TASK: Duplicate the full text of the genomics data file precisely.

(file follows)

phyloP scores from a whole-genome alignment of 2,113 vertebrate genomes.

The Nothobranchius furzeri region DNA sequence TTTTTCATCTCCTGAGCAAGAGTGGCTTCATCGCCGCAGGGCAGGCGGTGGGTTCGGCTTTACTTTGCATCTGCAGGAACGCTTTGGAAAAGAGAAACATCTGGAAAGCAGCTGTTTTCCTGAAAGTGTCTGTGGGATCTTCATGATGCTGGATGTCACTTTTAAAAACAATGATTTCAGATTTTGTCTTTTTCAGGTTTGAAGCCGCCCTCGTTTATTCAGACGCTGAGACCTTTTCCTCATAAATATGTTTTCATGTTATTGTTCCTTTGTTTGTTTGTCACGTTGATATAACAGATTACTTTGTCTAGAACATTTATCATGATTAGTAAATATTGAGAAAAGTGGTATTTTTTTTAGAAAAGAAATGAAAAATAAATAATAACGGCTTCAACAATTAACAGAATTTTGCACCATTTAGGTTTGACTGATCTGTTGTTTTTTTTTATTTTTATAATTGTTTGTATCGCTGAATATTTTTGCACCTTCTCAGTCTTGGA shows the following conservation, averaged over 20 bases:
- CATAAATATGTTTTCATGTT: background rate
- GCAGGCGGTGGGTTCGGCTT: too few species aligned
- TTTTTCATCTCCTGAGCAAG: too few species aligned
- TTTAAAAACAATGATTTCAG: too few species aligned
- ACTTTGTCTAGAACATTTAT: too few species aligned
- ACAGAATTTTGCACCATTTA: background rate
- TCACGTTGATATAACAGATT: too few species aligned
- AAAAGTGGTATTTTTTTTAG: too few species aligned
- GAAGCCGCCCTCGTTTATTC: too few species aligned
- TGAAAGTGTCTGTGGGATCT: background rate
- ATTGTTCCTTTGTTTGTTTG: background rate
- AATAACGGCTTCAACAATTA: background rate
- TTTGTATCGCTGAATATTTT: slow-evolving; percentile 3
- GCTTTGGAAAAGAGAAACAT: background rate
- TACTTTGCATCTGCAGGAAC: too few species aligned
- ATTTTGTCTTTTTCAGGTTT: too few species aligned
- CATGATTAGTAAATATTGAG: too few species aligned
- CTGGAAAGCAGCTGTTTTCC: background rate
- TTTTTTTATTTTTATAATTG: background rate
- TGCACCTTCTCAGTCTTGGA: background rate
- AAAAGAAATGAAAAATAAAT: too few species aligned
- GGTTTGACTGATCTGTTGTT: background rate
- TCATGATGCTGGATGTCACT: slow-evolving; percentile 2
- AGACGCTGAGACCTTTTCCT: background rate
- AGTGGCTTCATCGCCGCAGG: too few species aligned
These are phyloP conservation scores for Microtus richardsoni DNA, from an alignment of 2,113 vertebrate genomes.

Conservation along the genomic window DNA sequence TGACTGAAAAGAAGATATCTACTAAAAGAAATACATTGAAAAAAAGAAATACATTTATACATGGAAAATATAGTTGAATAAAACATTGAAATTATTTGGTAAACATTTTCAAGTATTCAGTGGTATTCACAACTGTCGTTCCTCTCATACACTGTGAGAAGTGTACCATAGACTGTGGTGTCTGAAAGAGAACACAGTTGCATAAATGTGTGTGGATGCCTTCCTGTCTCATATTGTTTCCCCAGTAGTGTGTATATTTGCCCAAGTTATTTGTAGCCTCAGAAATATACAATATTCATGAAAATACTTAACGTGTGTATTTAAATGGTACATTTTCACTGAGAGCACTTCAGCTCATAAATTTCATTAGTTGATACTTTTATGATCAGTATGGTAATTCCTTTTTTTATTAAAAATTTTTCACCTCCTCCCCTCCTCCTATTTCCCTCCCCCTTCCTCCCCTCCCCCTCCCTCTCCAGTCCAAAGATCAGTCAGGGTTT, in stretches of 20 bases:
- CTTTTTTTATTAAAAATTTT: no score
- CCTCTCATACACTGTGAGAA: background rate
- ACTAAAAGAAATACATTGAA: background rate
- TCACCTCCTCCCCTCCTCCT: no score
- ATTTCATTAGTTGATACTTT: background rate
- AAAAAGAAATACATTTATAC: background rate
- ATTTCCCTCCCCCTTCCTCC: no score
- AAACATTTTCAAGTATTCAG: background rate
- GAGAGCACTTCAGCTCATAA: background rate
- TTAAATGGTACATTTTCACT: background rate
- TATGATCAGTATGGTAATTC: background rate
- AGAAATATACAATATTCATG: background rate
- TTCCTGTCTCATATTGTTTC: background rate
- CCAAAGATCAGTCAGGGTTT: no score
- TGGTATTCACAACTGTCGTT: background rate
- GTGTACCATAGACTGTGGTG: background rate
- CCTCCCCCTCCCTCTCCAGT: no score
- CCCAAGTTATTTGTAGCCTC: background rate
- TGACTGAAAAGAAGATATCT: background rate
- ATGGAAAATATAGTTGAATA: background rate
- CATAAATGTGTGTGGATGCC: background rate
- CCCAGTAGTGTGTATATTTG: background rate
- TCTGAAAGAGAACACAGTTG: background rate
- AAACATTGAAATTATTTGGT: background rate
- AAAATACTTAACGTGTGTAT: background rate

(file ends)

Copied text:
phyloP scores from a whole-genome alignment of 2,113 vertebrate genomes.

The Nothobranchius furzeri region DNA sequence TTTTTCATCTCCTGAGCAAGAGTGGCTTCATCGCCGCAGGGCAGGCGGTGGGTTCGGCTTTACTTTGCATCTGCAGGAACGCTTTGGAAAAGAGAAACATCTGGAAAGCAGCTGTTTTCCTGAAAGTGTCTGTGGGATCTTCATGATGCTGGATGTCACTTTTAAAAACAATGATTTCAGATTTTGTCTTTTTCAGGTTTGAAGCCGCCCTCGTTTATTCAGACGCTGAGACCTTTTCCTCATAAATATGTTTTCATGTTATTGTTCCTTTGTTTGTTTGTCACGTTGATATAACAGATTACTTTGTCTAGAACATTTATCATGATTAGTAAATATTGAGAAAAGTGGTATTTTTTTTAGAAAAGAAATGAAAAATAAATAATAACGGCTTCAACAATTAACAGAATTTTGCACCATTTAGGTTTGACTGATCTGTTGTTTTTTTTTATTTTTATAATTGTTTGTATCGCTGAATATTTTTGCACCTTCTCAGTCTTGGA shows the following conservation, averaged over 20 bases:
- CATAAATATGTTTTCATGTT: background rate
- GCAGGCGGTGGGTTCGGCTT: too few species aligned
- TTTTTCATCTCCTGAGCAAG: too few species aligned
- TTTAAAAACAATGATTTCAG: too few species aligned
- ACTTTGTCTAGAACATTTAT: too few species aligned
- ACAGAATTTTGCACCATTTA: background rate
- TCACGTTGATATAACAGATT: too few species aligned
- AAAAGTGGTATTTTTTTTAG: too few species aligned
- GAAGCCGCCCTCGTTTATTC: too few species aligned
- TGAAAGTGTCTGTGGGATCT: background rate
- ATTGTTCCTTTGTTTGTTTG: background rate
- AATAACGGCTTCAACAATTA: background rate
- TTTGTATCGCTGAATATTTT: slow-evolving; percentile 3
- GCTTTGGAAAAGAGAAACAT: background rate
- TACTTTGCATCTGCAGGAAC: too few species aligned
- ATTTTGTCTTTTTCAGGTTT: too few species aligned
- CATGATTAGTAAATATTGAG: too few species aligned
- CTGGAAAGCAGCTGTTTTCC: background rate
- TTTTTTTATTTTTATAATTG: background rate
- TGCACCTTCTCAGTCTTGGA: background rate
- AAAAGAAATGAAAAATAAAT: too few species aligned
- GGTTTGACTGATCTGTTGTT: background rate
- TCATGATGCTGGATGTCACT: slow-evolving; percentile 2
- AGACGCTGAGACCTTTTCCT: background rate
- AGTGGCTTCATCGCCGCAGG: too few species aligned
These are phyloP conservation scores for Microtus richardsoni DNA, from an alignment of 2,113 vertebrate genomes.

Conservation along the genomic window DNA sequence TGACTGAAAAGAAGATATCTACTAAAAGAAATACATTGAAAAAAAGAAATACATTTATACATGGAAAATATAGTTGAATAAAACATTGAAATTATTTGGTAAACATTTTCAAGTATTCAGTGGTATTCACAACTGTCGTTCCTCTCATACACTGTGAGAAGTGTACCATAGACTGTGGTGTCTGAAAGAGAACACAGTTGCATAAATGTGTGTGGATGCCTTCCTGTCTCATATTGTTTCCCCAGTAGTGTGTATATTTGCCCAAGTTATTTGTAGCCTCAGAAATATACAATATTCATGAAAATACTTAACGTGTGTATTTAAATGGTACATTTTCACTGAGAGCACTTCAGCTCATAAATTTCATTAGTTGATACTTTTATGATCAGTATGGTAATTCCTTTTTTTATTAAAAATTTTTCACCTCCTCCCCTCCTCCTATTTCCCTCCCCCTTCCTCCCCTCCCCCTCCCTCTCCAGTCCAAAGATCAGTCAGGGTTT, in stretches of 20 bases:
- CTTTTTTTATTAAAAATTTT: no score
- CCTCTCATACACTGTGAGAA: background rate
- ACTAAAAGAAATACATTGAA: background rate
- TCACCTCCTCCCCTCCTCCT: no score
- ATTTCATTAGTTGATACTTT: background rate
- AAAAAGAAATACATTTATAC: background rate
- ATTTCCCTCCCCCTTCCTCC: no score
- AAACATTTTCAAGTATTCAG: background rate
- GAGAGCACTTCAGCTCATAA: background rate
- TTAAATGGTACATTTTCACT: background rate
- TATGATCAGTATGGTAATTC: background rate
- AGAAATATACAATATTCATG: background rate
- TTCCTGTCTCATATTGTTTC: background rate
- CCAAAGATCAGTCAGGGTTT: no score
- TGGTATTCACAACTGTCGTT: background rate
- GTGTACCATAGACTGTGGTG: background rate
- CCTCCCCCTCCCTCTCCAGT: no score
- CCCAAGTTATTTGTAGCCTC: background rate
- TGACTGAAAAGAAGATATCT: background rate
- ATGGAAAATATAGTTGAATA: background rate
- CATAAATGTGTGTGGATGCC: background rate
- CCCAGTAGTGTGTATATTTG: background rate
- TCTGAAAGAGAACACAGTTG: background rate
- AAACATTGAAATTATTTGGT: background rate
- AAAATACTTAACGTGTGTAT: background rate